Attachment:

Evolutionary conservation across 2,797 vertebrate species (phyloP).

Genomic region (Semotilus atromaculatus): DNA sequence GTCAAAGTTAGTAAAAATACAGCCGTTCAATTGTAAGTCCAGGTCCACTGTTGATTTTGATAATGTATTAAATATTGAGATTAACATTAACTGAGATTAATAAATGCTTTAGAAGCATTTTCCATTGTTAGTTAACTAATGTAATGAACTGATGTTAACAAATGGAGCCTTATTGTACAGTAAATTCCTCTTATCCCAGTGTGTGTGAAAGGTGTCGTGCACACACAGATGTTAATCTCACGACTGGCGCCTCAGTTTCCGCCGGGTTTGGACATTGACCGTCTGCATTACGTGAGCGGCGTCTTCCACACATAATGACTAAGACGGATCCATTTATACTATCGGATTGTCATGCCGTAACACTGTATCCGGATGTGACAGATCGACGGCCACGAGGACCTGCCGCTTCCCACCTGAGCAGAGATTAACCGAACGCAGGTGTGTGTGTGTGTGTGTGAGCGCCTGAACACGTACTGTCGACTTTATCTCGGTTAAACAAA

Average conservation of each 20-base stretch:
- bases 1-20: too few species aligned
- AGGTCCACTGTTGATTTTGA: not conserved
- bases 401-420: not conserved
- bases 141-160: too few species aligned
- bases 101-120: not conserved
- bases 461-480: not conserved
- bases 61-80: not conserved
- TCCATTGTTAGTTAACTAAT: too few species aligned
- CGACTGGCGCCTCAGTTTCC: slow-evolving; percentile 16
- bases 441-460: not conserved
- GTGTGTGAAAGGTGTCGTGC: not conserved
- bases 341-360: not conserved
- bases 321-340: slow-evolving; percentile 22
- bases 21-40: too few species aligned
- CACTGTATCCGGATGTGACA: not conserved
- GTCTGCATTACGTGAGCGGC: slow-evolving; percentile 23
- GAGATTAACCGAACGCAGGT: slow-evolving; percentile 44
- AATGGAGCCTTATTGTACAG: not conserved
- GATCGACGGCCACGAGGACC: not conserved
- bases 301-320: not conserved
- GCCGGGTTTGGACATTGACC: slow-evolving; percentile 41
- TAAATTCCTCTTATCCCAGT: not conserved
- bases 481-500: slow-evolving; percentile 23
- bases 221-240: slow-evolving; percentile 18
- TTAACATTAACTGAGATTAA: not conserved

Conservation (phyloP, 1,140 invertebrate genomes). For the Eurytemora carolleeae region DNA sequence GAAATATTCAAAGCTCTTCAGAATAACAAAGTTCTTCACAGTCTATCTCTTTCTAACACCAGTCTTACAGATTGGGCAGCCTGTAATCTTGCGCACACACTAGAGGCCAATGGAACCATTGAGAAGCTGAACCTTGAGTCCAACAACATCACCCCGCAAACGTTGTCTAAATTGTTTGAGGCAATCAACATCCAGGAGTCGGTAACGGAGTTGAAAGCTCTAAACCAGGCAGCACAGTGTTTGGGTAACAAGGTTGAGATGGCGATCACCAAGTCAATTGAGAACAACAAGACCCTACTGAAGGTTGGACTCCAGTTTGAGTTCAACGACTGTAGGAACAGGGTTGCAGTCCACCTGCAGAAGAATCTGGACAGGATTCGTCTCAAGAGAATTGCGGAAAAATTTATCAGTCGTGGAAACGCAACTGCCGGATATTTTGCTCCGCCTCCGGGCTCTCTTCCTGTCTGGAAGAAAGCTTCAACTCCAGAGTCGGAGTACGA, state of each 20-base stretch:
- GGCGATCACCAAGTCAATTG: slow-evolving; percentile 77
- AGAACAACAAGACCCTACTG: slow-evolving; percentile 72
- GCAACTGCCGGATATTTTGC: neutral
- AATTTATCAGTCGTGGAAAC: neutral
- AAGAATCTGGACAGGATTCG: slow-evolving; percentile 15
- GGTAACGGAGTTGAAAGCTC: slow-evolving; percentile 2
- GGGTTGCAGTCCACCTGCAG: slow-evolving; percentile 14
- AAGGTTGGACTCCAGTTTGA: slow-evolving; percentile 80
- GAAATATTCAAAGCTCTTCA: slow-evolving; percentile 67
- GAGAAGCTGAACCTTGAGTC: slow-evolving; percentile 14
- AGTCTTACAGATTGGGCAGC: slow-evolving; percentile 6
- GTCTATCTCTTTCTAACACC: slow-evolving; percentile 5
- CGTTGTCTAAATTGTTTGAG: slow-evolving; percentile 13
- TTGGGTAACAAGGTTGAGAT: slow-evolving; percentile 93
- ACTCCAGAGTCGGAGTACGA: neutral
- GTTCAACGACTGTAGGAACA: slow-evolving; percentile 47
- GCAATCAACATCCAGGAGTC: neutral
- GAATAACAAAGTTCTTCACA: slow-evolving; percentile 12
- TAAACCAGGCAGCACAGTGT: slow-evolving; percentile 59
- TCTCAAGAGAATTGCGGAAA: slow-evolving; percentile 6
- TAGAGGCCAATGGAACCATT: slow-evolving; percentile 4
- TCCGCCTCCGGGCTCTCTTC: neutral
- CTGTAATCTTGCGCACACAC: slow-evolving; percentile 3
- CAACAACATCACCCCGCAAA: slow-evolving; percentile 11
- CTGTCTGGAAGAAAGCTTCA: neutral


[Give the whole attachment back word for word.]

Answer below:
Evolutionary conservation across 2,797 vertebrate species (phyloP).

Genomic region (Semotilus atromaculatus): DNA sequence GTCAAAGTTAGTAAAAATACAGCCGTTCAATTGTAAGTCCAGGTCCACTGTTGATTTTGATAATGTATTAAATATTGAGATTAACATTAACTGAGATTAATAAATGCTTTAGAAGCATTTTCCATTGTTAGTTAACTAATGTAATGAACTGATGTTAACAAATGGAGCCTTATTGTACAGTAAATTCCTCTTATCCCAGTGTGTGTGAAAGGTGTCGTGCACACACAGATGTTAATCTCACGACTGGCGCCTCAGTTTCCGCCGGGTTTGGACATTGACCGTCTGCATTACGTGAGCGGCGTCTTCCACACATAATGACTAAGACGGATCCATTTATACTATCGGATTGTCATGCCGTAACACTGTATCCGGATGTGACAGATCGACGGCCACGAGGACCTGCCGCTTCCCACCTGAGCAGAGATTAACCGAACGCAGGTGTGTGTGTGTGTGTGTGAGCGCCTGAACACGTACTGTCGACTTTATCTCGGTTAAACAAA

Average conservation of each 20-base stretch:
- bases 1-20: too few species aligned
- AGGTCCACTGTTGATTTTGA: not conserved
- bases 401-420: not conserved
- bases 141-160: too few species aligned
- bases 101-120: not conserved
- bases 461-480: not conserved
- bases 61-80: not conserved
- TCCATTGTTAGTTAACTAAT: too few species aligned
- CGACTGGCGCCTCAGTTTCC: slow-evolving; percentile 16
- bases 441-460: not conserved
- GTGTGTGAAAGGTGTCGTGC: not conserved
- bases 341-360: not conserved
- bases 321-340: slow-evolving; percentile 22
- bases 21-40: too few species aligned
- CACTGTATCCGGATGTGACA: not conserved
- GTCTGCATTACGTGAGCGGC: slow-evolving; percentile 23
- GAGATTAACCGAACGCAGGT: slow-evolving; percentile 44
- AATGGAGCCTTATTGTACAG: not conserved
- GATCGACGGCCACGAGGACC: not conserved
- bases 301-320: not conserved
- GCCGGGTTTGGACATTGACC: slow-evolving; percentile 41
- TAAATTCCTCTTATCCCAGT: not conserved
- bases 481-500: slow-evolving; percentile 23
- bases 221-240: slow-evolving; percentile 18
- TTAACATTAACTGAGATTAA: not conserved

Conservation (phyloP, 1,140 invertebrate genomes). For the Eurytemora carolleeae region DNA sequence GAAATATTCAAAGCTCTTCAGAATAACAAAGTTCTTCACAGTCTATCTCTTTCTAACACCAGTCTTACAGATTGGGCAGCCTGTAATCTTGCGCACACACTAGAGGCCAATGGAACCATTGAGAAGCTGAACCTTGAGTCCAACAACATCACCCCGCAAACGTTGTCTAAATTGTTTGAGGCAATCAACATCCAGGAGTCGGTAACGGAGTTGAAAGCTCTAAACCAGGCAGCACAGTGTTTGGGTAACAAGGTTGAGATGGCGATCACCAAGTCAATTGAGAACAACAAGACCCTACTGAAGGTTGGACTCCAGTTTGAGTTCAACGACTGTAGGAACAGGGTTGCAGTCCACCTGCAGAAGAATCTGGACAGGATTCGTCTCAAGAGAATTGCGGAAAAATTTATCAGTCGTGGAAACGCAACTGCCGGATATTTTGCTCCGCCTCCGGGCTCTCTTCCTGTCTGGAAGAAAGCTTCAACTCCAGAGTCGGAGTACGA, state of each 20-base stretch:
- GGCGATCACCAAGTCAATTG: slow-evolving; percentile 77
- AGAACAACAAGACCCTACTG: slow-evolving; percentile 72
- GCAACTGCCGGATATTTTGC: neutral
- AATTTATCAGTCGTGGAAAC: neutral
- AAGAATCTGGACAGGATTCG: slow-evolving; percentile 15
- GGTAACGGAGTTGAAAGCTC: slow-evolving; percentile 2
- GGGTTGCAGTCCACCTGCAG: slow-evolving; percentile 14
- AAGGTTGGACTCCAGTTTGA: slow-evolving; percentile 80
- GAAATATTCAAAGCTCTTCA: slow-evolving; percentile 67
- GAGAAGCTGAACCTTGAGTC: slow-evolving; percentile 14
- AGTCTTACAGATTGGGCAGC: slow-evolving; percentile 6
- GTCTATCTCTTTCTAACACC: slow-evolving; percentile 5
- CGTTGTCTAAATTGTTTGAG: slow-evolving; percentile 13
- TTGGGTAACAAGGTTGAGAT: slow-evolving; percentile 93
- ACTCCAGAGTCGGAGTACGA: neutral
- GTTCAACGACTGTAGGAACA: slow-evolving; percentile 47
- GCAATCAACATCCAGGAGTC: neutral
- GAATAACAAAGTTCTTCACA: slow-evolving; percentile 12
- TAAACCAGGCAGCACAGTGT: slow-evolving; percentile 59
- TCTCAAGAGAATTGCGGAAA: slow-evolving; percentile 6
- TAGAGGCCAATGGAACCATT: slow-evolving; percentile 4
- TCCGCCTCCGGGCTCTCTTC: neutral
- CTGTAATCTTGCGCACACAC: slow-evolving; percentile 3
- CAACAACATCACCCCGCAAA: slow-evolving; percentile 11
- CTGTCTGGAAGAAAGCTTCA: neutral